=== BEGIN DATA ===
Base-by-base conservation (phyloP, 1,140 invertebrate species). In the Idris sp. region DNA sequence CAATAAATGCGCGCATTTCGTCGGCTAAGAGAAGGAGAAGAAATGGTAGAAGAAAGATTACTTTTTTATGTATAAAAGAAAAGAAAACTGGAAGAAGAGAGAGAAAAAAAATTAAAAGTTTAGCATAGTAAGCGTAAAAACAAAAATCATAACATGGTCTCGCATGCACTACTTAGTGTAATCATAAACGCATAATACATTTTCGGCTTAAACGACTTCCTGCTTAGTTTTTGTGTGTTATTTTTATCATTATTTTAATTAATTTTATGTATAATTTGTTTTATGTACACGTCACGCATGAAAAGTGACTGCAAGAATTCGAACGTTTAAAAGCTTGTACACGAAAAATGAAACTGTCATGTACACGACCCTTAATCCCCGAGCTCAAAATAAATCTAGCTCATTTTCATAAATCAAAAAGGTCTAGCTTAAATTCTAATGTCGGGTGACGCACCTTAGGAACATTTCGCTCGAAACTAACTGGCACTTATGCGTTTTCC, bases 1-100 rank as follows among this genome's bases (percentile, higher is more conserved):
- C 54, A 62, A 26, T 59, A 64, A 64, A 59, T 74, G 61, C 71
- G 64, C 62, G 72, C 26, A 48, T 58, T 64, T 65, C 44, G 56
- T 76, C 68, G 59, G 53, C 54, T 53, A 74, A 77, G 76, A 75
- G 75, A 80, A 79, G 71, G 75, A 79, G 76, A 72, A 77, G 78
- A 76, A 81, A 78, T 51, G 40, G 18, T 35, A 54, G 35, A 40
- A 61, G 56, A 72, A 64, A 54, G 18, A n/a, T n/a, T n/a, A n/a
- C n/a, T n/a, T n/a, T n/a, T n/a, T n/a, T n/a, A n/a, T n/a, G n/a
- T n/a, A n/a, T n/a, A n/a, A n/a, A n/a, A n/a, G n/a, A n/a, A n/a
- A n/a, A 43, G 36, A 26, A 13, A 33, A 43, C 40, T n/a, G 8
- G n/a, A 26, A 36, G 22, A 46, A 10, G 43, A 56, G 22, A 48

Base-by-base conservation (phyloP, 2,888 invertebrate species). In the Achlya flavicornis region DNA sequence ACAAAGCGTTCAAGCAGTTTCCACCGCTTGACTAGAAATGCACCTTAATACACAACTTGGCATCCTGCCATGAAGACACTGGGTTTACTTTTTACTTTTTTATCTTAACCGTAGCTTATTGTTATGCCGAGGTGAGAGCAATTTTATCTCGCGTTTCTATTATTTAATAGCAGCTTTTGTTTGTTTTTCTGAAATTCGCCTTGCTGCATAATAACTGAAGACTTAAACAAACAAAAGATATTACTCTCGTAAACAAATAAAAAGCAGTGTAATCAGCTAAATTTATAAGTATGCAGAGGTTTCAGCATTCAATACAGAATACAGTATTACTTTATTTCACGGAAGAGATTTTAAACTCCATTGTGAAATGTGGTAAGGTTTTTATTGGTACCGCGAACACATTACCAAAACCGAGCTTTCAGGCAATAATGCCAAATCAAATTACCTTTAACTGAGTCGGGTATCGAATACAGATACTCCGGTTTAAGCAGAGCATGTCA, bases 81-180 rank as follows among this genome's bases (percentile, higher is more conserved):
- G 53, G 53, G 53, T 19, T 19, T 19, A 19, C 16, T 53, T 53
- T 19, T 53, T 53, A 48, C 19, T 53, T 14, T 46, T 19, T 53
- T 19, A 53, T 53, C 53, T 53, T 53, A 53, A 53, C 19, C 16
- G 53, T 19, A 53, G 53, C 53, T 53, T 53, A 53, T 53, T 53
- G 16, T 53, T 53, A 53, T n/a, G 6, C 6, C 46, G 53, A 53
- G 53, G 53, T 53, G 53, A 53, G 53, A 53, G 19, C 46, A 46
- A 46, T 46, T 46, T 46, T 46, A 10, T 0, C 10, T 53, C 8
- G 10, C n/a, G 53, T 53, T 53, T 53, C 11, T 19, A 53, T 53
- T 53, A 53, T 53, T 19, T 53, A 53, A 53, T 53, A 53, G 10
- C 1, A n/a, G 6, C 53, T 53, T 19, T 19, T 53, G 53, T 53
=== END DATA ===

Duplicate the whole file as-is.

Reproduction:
Base-by-base conservation (phyloP, 1,140 invertebrate species). In the Idris sp. region DNA sequence CAATAAATGCGCGCATTTCGTCGGCTAAGAGAAGGAGAAGAAATGGTAGAAGAAAGATTACTTTTTTATGTATAAAAGAAAAGAAAACTGGAAGAAGAGAGAGAAAAAAAATTAAAAGTTTAGCATAGTAAGCGTAAAAACAAAAATCATAACATGGTCTCGCATGCACTACTTAGTGTAATCATAAACGCATAATACATTTTCGGCTTAAACGACTTCCTGCTTAGTTTTTGTGTGTTATTTTTATCATTATTTTAATTAATTTTATGTATAATTTGTTTTATGTACACGTCACGCATGAAAAGTGACTGCAAGAATTCGAACGTTTAAAAGCTTGTACACGAAAAATGAAACTGTCATGTACACGACCCTTAATCCCCGAGCTCAAAATAAATCTAGCTCATTTTCATAAATCAAAAAGGTCTAGCTTAAATTCTAATGTCGGGTGACGCACCTTAGGAACATTTCGCTCGAAACTAACTGGCACTTATGCGTTTTCC, bases 1-100 rank as follows among this genome's bases (percentile, higher is more conserved):
- C 54, A 62, A 26, T 59, A 64, A 64, A 59, T 74, G 61, C 71
- G 64, C 62, G 72, C 26, A 48, T 58, T 64, T 65, C 44, G 56
- T 76, C 68, G 59, G 53, C 54, T 53, A 74, A 77, G 76, A 75
- G 75, A 80, A 79, G 71, G 75, A 79, G 76, A 72, A 77, G 78
- A 76, A 81, A 78, T 51, G 40, G 18, T 35, A 54, G 35, A 40
- A 61, G 56, A 72, A 64, A 54, G 18, A n/a, T n/a, T n/a, A n/a
- C n/a, T n/a, T n/a, T n/a, T n/a, T n/a, T n/a, A n/a, T n/a, G n/a
- T n/a, A n/a, T n/a, A n/a, A n/a, A n/a, A n/a, G n/a, A n/a, A n/a
- A n/a, A 43, G 36, A 26, A 13, A 33, A 43, C 40, T n/a, G 8
- G n/a, A 26, A 36, G 22, A 46, A 10, G 43, A 56, G 22, A 48

Base-by-base conservation (phyloP, 2,888 invertebrate species). In the Achlya flavicornis region DNA sequence ACAAAGCGTTCAAGCAGTTTCCACCGCTTGACTAGAAATGCACCTTAATACACAACTTGGCATCCTGCCATGAAGACACTGGGTTTACTTTTTACTTTTTTATCTTAACCGTAGCTTATTGTTATGCCGAGGTGAGAGCAATTTTATCTCGCGTTTCTATTATTTAATAGCAGCTTTTGTTTGTTTTTCTGAAATTCGCCTTGCTGCATAATAACTGAAGACTTAAACAAACAAAAGATATTACTCTCGTAAACAAATAAAAAGCAGTGTAATCAGCTAAATTTATAAGTATGCAGAGGTTTCAGCATTCAATACAGAATACAGTATTACTTTATTTCACGGAAGAGATTTTAAACTCCATTGTGAAATGTGGTAAGGTTTTTATTGGTACCGCGAACACATTACCAAAACCGAGCTTTCAGGCAATAATGCCAAATCAAATTACCTTTAACTGAGTCGGGTATCGAATACAGATACTCCGGTTTAAGCAGAGCATGTCA, bases 81-180 rank as follows among this genome's bases (percentile, higher is more conserved):
- G 53, G 53, G 53, T 19, T 19, T 19, A 19, C 16, T 53, T 53
- T 19, T 53, T 53, A 48, C 19, T 53, T 14, T 46, T 19, T 53
- T 19, A 53, T 53, C 53, T 53, T 53, A 53, A 53, C 19, C 16
- G 53, T 19, A 53, G 53, C 53, T 53, T 53, A 53, T 53, T 53
- G 16, T 53, T 53, A 53, T n/a, G 6, C 6, C 46, G 53, A 53
- G 53, G 53, T 53, G 53, A 53, G 53, A 53, G 19, C 46, A 46
- A 46, T 46, T 46, T 46, T 46, A 10, T 0, C 10, T 53, C 8
- G 10, C n/a, G 53, T 53, T 53, T 53, C 11, T 19, A 53, T 53
- T 53, A 53, T 53, T 19, T 53, A 53, A 53, T 53, A 53, G 10
- C 1, A n/a, G 6, C 53, T 53, T 19, T 19, T 53, G 53, T 53